By Cindy Li, BASC Research Assistant
The New York Knicks’ turnaround winning streak in early February put a spotlight on the newly signed Jeremy Lin and began the global Linsanity sensation.
Lin’s Cinderella story and Asian descent have allowed him to capture the attention of Chinese viewers. The effects of his overwhelming fame, however, may not be entirely positive. While one longtime NBA executive believes that Linsanity could be the catalyst that launches China on its way to becoming the next basketball power, The Economist argues that Lin’s American upbringing actually emphasizes the weaknesses in the Chinese athletic and education system.
On February 20th, 2012, just after the New York Knicks defeated the Dallas Mavericks (104-97), The Economist posted a blog entry, “Stop the Linsanity?”, which explores the detrimental effects of Jeremy Lin’s newfound stardom on China’s soft power. The article pits Jeremy Lin, the 6’3’’ American-born, Knicks player against Yi Jianliang, the 7 foot-tall Mavericks player drafted from China, effectively calling into question the Chinese sports system. Although China’s expanding economy and interest in basketball could more than support the development of a strong talent pool, it lacks an effective infrastructure that would facilitate professional success for talented athletes. The article provides an interesting analysis of Lin’s fame from the perspectives of Chinese viewers and leaders.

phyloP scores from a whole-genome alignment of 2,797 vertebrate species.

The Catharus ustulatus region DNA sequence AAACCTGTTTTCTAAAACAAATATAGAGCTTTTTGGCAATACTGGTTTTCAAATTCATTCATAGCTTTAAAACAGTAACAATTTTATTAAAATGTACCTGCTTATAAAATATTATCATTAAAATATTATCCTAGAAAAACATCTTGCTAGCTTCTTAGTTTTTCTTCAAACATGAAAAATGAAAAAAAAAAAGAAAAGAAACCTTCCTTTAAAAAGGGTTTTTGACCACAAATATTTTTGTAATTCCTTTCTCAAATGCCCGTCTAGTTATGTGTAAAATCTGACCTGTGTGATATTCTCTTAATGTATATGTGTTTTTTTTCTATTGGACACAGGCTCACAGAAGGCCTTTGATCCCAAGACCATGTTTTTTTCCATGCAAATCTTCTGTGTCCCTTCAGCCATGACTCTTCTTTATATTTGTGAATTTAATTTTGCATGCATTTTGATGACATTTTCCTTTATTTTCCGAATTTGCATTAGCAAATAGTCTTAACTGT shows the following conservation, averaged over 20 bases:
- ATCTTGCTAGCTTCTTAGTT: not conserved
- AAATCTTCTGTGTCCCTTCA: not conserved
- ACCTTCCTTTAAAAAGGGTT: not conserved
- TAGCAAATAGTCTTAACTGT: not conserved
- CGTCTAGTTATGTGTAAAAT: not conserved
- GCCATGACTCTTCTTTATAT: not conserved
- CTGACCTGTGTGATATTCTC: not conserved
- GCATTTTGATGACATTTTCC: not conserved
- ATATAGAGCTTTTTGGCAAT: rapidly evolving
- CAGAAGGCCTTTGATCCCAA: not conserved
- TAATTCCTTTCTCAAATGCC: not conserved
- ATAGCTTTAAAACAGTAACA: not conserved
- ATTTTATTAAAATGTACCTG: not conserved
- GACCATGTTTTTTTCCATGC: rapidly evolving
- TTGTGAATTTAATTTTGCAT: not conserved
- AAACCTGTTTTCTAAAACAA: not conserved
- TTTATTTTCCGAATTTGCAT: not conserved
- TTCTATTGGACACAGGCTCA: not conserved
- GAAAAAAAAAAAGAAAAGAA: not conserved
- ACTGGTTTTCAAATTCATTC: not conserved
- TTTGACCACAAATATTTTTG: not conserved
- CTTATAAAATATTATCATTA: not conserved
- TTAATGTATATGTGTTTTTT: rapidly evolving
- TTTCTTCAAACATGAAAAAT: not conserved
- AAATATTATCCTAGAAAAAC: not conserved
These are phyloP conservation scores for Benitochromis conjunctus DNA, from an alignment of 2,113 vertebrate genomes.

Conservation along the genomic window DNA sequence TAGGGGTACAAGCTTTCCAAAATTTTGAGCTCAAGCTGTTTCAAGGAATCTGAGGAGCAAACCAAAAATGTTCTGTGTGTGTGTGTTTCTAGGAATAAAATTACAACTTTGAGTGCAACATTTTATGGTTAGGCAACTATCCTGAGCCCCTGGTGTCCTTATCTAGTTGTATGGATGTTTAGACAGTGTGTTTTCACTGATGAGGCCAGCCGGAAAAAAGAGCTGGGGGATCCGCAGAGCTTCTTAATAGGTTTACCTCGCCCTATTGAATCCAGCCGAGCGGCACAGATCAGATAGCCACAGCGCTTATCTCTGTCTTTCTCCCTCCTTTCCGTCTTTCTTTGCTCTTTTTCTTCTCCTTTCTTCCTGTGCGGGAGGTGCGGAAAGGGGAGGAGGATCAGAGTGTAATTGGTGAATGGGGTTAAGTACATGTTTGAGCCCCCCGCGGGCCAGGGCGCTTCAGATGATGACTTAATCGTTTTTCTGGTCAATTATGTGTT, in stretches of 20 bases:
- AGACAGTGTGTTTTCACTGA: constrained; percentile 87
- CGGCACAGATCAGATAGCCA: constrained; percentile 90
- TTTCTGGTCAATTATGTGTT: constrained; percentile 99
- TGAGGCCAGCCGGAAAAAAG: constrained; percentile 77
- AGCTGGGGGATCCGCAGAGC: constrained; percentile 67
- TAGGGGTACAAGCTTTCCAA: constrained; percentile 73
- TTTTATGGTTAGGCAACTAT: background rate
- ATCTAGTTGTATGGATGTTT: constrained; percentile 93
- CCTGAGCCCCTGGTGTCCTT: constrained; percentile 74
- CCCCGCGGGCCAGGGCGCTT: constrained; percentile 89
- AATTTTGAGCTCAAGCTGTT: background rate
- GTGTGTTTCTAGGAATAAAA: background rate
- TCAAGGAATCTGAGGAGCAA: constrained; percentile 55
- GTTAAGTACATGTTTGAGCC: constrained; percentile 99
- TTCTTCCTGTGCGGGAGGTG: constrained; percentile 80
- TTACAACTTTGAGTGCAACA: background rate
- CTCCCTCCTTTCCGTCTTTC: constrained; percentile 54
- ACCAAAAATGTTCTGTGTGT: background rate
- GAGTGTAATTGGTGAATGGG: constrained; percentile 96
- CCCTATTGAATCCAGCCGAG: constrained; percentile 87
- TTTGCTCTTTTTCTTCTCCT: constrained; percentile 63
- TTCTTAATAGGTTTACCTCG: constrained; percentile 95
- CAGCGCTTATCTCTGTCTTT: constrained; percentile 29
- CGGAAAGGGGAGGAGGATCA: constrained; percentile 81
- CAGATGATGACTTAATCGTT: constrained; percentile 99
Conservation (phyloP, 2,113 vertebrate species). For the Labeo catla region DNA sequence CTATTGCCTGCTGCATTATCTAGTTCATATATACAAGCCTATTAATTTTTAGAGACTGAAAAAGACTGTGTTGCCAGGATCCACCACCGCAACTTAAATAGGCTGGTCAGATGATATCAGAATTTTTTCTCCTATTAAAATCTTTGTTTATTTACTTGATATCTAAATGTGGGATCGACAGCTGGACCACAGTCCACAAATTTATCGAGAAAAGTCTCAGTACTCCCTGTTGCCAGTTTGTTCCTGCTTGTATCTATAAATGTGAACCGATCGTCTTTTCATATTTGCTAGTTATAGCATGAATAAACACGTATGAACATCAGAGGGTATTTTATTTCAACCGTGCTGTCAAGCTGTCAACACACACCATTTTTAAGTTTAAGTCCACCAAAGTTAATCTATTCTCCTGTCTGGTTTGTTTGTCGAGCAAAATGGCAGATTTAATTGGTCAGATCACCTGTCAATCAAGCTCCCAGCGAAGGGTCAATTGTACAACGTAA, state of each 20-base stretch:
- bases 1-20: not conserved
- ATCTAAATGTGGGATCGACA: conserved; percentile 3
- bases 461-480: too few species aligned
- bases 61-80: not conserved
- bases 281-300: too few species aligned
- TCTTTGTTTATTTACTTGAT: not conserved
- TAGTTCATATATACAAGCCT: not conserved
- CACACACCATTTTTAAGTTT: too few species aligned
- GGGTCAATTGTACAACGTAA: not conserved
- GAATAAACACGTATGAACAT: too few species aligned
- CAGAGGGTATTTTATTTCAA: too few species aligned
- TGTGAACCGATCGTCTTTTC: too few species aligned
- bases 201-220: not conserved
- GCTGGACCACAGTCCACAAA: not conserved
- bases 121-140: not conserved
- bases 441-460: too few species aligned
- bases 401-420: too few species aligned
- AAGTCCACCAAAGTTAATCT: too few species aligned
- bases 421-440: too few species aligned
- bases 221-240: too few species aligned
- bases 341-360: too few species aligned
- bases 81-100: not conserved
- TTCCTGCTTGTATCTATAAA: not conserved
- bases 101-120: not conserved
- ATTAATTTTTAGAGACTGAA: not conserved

The unexpected success of Jeremy Lin should encourage China to reevaluate its athletic system, but the Economist’s claim that “Mr. Lin is, put plainly, precisely everything that China’s state sport system cannot possibly produce” is somewhat misleading. While Lin is the first American-born Chinese NBA player, the NBA has, in the past, drafted several players directly from the Chinese system, including Yao Ming, Sun Yue, Wang Zhizhi, Mengke Bateer, and Yi Jianlian. Admittedly, none of them were 6’3” and devoutly Christian, but how often does the US system produce a wildly successful 6’3’’ Asian basketball star? The truth of the matter is that even under a well-developed athletic system, the odds were stacked against him. The unlikelihood of the situation, however, has amplified his fame. As Yao Ming noted in an interview, “Lin is 6-3, more like a normal-sized person. He is the size that the average person can relate to. They like watching him play against many taller, bigger players and succeed.”
This appeal has undoubtedly taken effect on the Chinese audience, as businesses seem keen on leveraging Lin’s Chinese heritage. According to the Washington Post, with China as the NBA’s second biggest market after North America, Linsanity could be a key instrument in boosting its ratings in China. Coca Cola has already revealed plans to take advantage of Lin’s popularity among Chinese fans as it prepares to display Chinese ads courtside and possibly in the concourse at Madison Square Garden. Lin has also signed a two-year contract with Chinese-owned Volvo to promote its cars around the world.
Although Lin’s success can be used to highlight weaknesses in China’s sports system, the inspirational value of his story will certainly have a positive effect in China, both in increasing the popularity of basketball and in giving hope to aspiring Chinese basketball players. With continued enthusiasm and financial support, China could very well be on its way to becoming athletically competitive with the US.